Happy Easter!!! I am celebrating the holiday with a long run, trip to do some stadiums and gardening today. It’s a great holiday that doesn’t include eating massive amounts of cured pork products (yep….I just called you all out). I know I will feel better tomorrow for not indulging today!). During my breakfast coffee (with almond milk!) I picked up the latest issue of “Fitness” magazine. I’m not sure how, but I have suddenly a subscriber to “Runners World”, “Running” and “Fitness” magazine. I think that annual subscription to Active.com has something to do with it.l Unfortunately I don’t have much time to read about running, since I’m trying to go and actually do it, but none the less, I got my read on this morning.
There it is on page 18….article entitled “I did it! I lost 100 Pounds”. You can always count on one of these articles being in the magazines, and I love how weight loss stories help motivate others. But once again this article follows the same stereotype that goes along with weight loss. Sad girl, emotionally damages, loses weight over a span of 5 years and still deals with eating disorders. The subject admits to losing too much weight, weighing herself numerous times a day, counting calories and starving herself……motivation anyone? I hate to sound jaded, but this is just the stories that made me not want to lose weight when I was obese. Hearing about how a 21-year-old student (that’s right…no full time job or life committment here!) starved herself into “thindom” doesn’t help get me moving. It would have made me say “I’m happier fat!”.
It’s articles like these, that make me so proud to be a part of a movie project (shout out to my mentor, Mr. Carly Asse!). When I was obsese…I thought I was happy and that being thin would not help my happiness factor. I saw the struggles that people went through to maintain weight and lose weight as ridiculous measures that did not look appealing. I was fat, sassy, and so I thought…happy. What people need to be writing articles about is the veil that many fat women (yes, I’m ok with using the “F” word….it shouldn’t be taboo!) have over their eyes to make them think that they are happy. Life can be easier! Weight loss can be simple! and real happiness is not determined by a number on a scale. I wish I knew back then that I don’t need to constantly think about ways to adapt my life to put up with being fat. I don’t have to think so hard about which chairs to sit in at waiting rooms, offices, or patios. I don’t have to know which cars have short seatbelts. I don’t need to know which restaurants have small booth sizes, and I don’t need to know which parking lots at an incline. Time wasted on coming up for excuses not to see friends that live upstairs and reasons to avoid anything in the heat, is silly. My happiness has come from knowing that I can do more with my life and not be so consumed with hiding the fact that I was overweight, and making adaptations to my life to deal with my weight. I can go anywhere I want, do just about anything, and not worry so much. That’s happiness.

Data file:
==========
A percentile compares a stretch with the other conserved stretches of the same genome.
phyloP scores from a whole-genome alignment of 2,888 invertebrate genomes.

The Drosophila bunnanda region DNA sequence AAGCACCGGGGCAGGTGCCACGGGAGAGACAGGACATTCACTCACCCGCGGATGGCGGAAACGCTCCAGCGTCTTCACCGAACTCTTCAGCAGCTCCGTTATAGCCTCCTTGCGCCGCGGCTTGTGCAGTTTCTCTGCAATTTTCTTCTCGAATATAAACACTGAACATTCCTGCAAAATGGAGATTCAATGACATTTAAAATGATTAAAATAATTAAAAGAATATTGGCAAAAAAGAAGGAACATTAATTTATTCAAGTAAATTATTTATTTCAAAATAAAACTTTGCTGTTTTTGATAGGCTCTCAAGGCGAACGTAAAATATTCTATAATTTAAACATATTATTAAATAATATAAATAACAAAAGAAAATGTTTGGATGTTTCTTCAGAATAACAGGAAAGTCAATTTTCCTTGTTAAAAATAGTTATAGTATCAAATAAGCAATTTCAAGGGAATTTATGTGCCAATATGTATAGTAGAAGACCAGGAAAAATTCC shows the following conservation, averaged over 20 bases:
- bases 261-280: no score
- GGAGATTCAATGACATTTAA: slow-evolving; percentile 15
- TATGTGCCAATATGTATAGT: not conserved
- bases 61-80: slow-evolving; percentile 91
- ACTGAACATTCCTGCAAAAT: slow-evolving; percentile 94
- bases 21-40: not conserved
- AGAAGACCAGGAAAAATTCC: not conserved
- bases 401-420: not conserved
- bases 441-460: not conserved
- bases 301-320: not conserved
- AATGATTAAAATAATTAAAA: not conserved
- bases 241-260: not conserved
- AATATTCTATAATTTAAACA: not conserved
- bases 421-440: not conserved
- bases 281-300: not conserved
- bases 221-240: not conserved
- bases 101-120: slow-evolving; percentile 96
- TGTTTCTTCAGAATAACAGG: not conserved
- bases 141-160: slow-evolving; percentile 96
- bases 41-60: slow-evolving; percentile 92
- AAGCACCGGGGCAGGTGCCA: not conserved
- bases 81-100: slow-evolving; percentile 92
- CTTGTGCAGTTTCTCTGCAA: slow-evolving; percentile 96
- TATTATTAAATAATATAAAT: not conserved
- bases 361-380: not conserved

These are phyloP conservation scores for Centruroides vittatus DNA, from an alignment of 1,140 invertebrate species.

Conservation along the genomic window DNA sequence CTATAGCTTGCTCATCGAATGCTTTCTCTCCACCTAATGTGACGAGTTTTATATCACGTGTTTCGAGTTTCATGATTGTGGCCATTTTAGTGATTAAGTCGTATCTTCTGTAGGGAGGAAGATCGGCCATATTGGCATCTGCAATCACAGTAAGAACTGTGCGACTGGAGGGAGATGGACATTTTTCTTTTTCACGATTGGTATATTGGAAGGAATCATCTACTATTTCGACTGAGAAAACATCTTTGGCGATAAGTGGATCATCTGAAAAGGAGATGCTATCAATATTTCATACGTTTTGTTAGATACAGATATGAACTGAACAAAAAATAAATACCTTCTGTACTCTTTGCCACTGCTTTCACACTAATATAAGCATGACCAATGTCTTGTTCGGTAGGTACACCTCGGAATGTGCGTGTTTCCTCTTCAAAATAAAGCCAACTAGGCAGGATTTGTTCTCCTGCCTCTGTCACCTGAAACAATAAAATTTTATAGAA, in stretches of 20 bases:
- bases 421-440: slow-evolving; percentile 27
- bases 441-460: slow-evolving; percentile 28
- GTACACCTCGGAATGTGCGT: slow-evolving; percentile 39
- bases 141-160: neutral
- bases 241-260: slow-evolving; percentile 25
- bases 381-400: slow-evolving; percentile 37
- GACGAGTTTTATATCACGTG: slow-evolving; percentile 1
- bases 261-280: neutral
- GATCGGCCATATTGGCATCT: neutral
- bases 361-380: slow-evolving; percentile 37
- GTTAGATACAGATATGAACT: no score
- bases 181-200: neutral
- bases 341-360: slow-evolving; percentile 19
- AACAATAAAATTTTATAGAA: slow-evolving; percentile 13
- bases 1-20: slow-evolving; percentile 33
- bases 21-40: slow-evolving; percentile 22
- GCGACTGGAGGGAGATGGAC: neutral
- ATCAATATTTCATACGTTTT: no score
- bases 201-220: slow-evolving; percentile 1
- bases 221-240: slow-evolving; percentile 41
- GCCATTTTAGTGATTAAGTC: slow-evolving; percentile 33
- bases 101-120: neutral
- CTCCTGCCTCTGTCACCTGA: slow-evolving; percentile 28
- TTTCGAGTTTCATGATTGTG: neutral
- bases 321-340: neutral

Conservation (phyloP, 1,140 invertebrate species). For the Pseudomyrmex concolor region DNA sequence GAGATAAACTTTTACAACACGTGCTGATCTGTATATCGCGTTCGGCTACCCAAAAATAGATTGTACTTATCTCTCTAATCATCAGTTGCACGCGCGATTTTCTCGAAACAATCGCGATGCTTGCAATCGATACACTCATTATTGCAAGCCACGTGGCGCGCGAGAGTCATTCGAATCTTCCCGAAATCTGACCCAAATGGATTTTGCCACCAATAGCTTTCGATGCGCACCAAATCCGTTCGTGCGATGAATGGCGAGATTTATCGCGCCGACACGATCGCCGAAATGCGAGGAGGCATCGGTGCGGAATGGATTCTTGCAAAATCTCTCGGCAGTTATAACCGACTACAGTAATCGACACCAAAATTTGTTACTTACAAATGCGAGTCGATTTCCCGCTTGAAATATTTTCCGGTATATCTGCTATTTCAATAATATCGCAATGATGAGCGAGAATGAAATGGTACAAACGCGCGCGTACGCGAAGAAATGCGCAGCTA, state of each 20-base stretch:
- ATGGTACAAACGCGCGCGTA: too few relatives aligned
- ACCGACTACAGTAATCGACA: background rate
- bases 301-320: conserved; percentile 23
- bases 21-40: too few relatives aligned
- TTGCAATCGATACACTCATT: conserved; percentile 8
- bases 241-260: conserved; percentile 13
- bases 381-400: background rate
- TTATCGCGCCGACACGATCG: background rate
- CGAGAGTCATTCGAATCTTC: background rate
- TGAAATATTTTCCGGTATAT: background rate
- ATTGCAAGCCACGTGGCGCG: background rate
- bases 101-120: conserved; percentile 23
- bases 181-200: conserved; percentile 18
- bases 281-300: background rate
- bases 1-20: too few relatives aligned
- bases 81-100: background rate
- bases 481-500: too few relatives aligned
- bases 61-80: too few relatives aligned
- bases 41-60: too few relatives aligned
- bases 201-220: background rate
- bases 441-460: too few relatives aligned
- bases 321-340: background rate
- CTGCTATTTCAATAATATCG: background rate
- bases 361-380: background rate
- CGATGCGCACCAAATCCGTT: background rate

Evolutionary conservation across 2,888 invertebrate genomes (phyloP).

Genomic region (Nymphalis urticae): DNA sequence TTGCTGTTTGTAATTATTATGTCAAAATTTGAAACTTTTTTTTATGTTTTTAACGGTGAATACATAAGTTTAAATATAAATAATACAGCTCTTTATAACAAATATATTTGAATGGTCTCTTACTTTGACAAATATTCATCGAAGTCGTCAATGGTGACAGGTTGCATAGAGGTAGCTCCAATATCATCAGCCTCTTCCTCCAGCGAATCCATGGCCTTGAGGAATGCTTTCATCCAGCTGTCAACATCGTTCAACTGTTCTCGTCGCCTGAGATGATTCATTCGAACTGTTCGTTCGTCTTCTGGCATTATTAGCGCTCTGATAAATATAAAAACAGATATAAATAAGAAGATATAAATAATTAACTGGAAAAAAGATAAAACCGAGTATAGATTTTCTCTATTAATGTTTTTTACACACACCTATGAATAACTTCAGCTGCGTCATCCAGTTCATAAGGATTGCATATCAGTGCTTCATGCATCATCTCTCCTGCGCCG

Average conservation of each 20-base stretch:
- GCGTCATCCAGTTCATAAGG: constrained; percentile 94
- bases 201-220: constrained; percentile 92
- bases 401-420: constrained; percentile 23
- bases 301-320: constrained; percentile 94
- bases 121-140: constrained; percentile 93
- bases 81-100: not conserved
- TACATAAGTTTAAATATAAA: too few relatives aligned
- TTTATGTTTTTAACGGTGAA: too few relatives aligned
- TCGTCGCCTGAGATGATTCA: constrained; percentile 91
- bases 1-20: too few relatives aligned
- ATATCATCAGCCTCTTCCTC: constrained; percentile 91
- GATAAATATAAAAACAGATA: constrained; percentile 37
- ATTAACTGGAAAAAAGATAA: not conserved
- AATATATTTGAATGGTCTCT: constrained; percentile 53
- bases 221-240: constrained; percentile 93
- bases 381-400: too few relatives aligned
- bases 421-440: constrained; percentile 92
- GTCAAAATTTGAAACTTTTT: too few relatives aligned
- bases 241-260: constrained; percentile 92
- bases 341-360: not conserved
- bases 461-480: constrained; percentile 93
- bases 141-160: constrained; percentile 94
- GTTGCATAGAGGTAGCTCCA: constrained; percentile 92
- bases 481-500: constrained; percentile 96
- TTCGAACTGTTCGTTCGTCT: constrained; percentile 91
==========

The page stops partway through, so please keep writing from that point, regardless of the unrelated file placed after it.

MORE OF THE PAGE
So miss “I found my happy weight”…. I give you the finger. Weight shouldn’t control your happiness, it’s just a measurement. I lost 200 lbs…but I can still have a bad day. Happiness comes from within (cliche!), but shouldn’t be tied to a number. I do believe they can work hand in hand, as in my case. Losing weight freed me to see what I was missing out, but I had to find my happiness in order to maintain my healthiness (not the other way around). There are plenty of thin unhappy people out there! I would love to see everyone use the number on the scale just as a measurement…..like your height. No one says “I grew an inch taller and I’m so much more happy!”. Your weight is a measurement, not your happiness.